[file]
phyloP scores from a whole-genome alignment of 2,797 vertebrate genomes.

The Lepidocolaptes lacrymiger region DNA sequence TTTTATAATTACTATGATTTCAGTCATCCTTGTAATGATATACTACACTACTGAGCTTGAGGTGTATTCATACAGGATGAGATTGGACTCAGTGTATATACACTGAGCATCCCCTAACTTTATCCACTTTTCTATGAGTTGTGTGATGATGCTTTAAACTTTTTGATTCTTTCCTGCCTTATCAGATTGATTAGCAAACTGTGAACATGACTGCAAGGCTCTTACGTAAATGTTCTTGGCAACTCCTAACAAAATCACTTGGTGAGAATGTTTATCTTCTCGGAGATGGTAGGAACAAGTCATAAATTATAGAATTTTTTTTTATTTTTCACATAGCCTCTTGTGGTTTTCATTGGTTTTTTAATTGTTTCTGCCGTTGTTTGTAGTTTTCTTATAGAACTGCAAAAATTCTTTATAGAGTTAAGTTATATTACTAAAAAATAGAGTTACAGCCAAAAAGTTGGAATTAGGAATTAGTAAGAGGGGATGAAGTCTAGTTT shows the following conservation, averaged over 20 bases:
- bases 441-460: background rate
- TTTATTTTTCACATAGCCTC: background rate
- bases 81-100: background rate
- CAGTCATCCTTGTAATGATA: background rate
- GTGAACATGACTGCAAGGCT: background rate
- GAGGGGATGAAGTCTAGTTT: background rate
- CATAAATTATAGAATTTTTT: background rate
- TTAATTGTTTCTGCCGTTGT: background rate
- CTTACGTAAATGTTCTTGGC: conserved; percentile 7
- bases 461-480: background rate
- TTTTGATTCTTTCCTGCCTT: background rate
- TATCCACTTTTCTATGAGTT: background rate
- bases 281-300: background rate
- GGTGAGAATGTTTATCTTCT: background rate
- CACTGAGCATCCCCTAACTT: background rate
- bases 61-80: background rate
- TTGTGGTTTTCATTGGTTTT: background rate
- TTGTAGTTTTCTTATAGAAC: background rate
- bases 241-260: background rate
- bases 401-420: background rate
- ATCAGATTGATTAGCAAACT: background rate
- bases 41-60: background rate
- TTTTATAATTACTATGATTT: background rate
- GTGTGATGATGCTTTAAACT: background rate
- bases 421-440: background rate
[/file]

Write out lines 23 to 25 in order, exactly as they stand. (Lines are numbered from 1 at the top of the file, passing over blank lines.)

- ATCAGATTGATTAGCAAACT: background rate
- bases 41-60: background rate
- TTTTATAATTACTATGATTT: background rate